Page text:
horseweed

We all know the old saying. Money doesn’t grow on trees. But when my sister and I were kids, money grew on weeds.

In the summers, on the border of our neighbors’ yard and ours, past the swing set, behind the willow tree, and between Threepinederoga and my mom’s garden, tall, bright green weeds grew. The stalks were covered radially with three- or four-inch oblong leaves that were slightly fuzzy, somewhat floppy, and perfect specimens for make-believe currency.

I never knew what they were called; I never cared until I wanted to blog about it. A cursory web search has suggested the terms “marestail” and “horseweed” and Conyza canadensis, although I can’t verify this with my diminishing visual memory of the plant.

What I do remember distinctly about the moneyplant is the smell it would give off when you tore bills from that primitive ATM. The smell was earthy, sharp, and very, very green. It was so delightfully pungent that I used to rip the leaves up after I was done “paying” with them just so I could smell it again.

In case you were wondering, yes, I did regularly tear up different leaves from around the yard to investigate their odor. The moneyplant is just one of many whose properties I discovered. For example, there was a small, feathery weed you could find low in the grass that smelled minty (but wasn’t mint). Did you know that the shredded leaf of a checkerberry plant smells exactly like its berries taste? You’d be surprised at what you find when you dabble in botany.

But I completely forgot about the scent of the moneyplant until I started cooking for myself a few years ago.

It happened when I was chopping parsley. Olfactory memory is strange because you almost never can identify the origin of the nostalgia at first. This is just normal fresh parsley, so why have I been transported to a childhood summer? After wracking my brain I finally remembered the moneyplant. If that weed really was C. canadensis, I can find no indication that it’s related to parsley (although American Indians did use it as an herb and apparently when dried it tastes like tarragon). However, the memory is reawakened every single time I chop parsley, so I figure there might be something to it. I can’t think of another olfactory trigger that affects me like this does or that conjures as specific and unadulterated a memory.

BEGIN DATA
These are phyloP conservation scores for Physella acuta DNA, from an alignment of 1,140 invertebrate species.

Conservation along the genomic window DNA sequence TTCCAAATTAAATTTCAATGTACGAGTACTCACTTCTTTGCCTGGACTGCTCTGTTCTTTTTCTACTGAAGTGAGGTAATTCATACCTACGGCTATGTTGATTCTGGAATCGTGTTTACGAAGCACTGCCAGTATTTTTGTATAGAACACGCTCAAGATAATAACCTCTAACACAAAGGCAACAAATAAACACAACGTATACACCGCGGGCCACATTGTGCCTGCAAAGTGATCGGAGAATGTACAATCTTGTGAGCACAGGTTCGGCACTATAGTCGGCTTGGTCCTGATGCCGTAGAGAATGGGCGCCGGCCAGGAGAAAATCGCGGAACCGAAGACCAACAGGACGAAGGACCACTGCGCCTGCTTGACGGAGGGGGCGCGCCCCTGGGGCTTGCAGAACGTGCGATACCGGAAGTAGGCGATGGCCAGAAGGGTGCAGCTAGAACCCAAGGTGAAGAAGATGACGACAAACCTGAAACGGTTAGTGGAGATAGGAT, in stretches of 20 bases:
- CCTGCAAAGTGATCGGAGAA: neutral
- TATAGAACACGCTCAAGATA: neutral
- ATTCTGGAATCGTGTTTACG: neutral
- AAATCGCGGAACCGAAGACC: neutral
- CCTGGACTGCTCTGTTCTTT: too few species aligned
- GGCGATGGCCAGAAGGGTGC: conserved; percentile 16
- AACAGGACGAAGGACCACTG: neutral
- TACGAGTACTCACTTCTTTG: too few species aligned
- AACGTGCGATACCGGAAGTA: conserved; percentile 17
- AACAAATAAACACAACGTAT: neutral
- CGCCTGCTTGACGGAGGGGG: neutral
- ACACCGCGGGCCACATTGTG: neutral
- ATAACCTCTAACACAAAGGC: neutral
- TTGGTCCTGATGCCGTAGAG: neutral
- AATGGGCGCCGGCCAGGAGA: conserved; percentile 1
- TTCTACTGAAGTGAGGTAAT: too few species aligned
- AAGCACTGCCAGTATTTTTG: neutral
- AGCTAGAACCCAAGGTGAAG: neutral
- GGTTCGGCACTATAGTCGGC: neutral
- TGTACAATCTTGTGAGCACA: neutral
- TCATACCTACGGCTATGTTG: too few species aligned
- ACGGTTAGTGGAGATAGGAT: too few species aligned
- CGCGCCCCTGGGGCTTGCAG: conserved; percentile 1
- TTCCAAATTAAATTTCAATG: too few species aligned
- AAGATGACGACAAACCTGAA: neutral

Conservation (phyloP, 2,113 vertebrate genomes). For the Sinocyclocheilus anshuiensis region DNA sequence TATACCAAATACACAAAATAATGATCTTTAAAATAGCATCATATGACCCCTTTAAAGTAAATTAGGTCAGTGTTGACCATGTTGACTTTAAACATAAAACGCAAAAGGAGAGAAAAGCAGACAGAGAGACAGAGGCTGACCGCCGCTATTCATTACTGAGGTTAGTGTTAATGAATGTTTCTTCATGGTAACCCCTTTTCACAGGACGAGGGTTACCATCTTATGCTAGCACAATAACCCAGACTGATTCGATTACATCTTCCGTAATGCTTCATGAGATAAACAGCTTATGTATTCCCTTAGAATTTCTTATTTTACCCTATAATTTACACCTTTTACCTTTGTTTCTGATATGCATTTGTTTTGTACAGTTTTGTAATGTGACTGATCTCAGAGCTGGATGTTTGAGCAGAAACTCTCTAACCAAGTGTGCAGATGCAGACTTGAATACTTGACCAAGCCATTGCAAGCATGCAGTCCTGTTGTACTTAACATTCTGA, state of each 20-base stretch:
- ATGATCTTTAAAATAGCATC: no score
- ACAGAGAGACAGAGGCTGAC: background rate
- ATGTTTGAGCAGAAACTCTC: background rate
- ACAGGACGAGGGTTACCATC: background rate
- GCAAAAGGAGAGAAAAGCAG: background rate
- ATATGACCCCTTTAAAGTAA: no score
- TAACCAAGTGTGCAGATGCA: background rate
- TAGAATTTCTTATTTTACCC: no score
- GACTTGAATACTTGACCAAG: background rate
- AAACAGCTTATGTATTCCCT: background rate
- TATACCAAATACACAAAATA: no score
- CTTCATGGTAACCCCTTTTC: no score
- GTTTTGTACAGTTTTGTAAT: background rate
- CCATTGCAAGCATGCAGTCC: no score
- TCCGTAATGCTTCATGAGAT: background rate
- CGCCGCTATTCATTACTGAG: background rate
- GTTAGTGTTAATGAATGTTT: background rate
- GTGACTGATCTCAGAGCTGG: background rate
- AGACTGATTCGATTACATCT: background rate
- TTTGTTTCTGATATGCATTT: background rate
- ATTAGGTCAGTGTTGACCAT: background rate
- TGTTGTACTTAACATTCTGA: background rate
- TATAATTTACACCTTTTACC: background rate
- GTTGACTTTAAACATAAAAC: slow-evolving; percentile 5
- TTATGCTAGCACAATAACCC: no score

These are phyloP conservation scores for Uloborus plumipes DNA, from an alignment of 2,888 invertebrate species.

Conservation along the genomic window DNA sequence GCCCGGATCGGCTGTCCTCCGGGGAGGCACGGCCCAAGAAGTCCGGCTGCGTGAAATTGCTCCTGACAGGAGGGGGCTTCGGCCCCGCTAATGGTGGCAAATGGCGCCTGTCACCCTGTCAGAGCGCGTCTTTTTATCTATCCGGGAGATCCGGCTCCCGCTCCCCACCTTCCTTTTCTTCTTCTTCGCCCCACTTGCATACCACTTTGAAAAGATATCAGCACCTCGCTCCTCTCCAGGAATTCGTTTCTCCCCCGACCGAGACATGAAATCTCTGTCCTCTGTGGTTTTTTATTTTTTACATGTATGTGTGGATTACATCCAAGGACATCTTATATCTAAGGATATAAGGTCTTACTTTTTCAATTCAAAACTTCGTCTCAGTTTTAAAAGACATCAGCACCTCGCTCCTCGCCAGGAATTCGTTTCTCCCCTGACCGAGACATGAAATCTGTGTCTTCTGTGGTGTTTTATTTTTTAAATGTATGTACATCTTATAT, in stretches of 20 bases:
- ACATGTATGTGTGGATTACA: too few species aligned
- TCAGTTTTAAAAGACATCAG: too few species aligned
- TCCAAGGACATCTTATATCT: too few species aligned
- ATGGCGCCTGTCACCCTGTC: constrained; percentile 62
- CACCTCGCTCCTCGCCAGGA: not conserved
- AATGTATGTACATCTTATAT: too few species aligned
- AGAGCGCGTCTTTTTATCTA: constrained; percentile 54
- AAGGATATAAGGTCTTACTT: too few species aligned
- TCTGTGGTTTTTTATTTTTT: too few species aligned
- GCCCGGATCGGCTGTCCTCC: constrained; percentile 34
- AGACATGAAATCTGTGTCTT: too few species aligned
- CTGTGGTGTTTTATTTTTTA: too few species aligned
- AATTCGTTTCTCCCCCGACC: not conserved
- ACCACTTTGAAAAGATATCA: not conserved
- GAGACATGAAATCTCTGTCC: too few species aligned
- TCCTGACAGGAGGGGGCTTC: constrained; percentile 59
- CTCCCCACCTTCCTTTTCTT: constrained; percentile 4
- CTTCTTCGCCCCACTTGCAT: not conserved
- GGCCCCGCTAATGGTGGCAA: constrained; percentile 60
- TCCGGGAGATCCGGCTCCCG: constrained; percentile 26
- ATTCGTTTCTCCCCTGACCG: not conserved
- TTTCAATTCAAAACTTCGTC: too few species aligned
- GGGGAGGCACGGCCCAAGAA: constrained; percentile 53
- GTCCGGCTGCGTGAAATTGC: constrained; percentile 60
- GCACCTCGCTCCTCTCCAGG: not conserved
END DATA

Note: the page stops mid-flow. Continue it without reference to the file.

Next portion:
The money of my childhood and the money of my adulthood bear only a few similarities. For one, I used to keep a stash of moneyplant bills, and I still hoard my money today. (What are banks but professionally-tended hoards of money?) The bills are still green, but I wouldn’t recommend tearing them up and huffing the pieces anymore. Adult money’s harder to come by, but worth more. It can make you more comfortable but not more happy. The memory of the moneyplant’s aroma, on the other hand, offers no material comfort whatsoever, but every time I chop parsley, I smile. Money doesn’t grow on trees, but as it turns out, happiness just might.

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2 thoughts on “horseweed

  1. We’re going with the Canadensis. Tom says he cut down the three pines to increase the sunlight for your mom’s garden. Similar to why Eileen’s forsythia palace had to go – making way for food!

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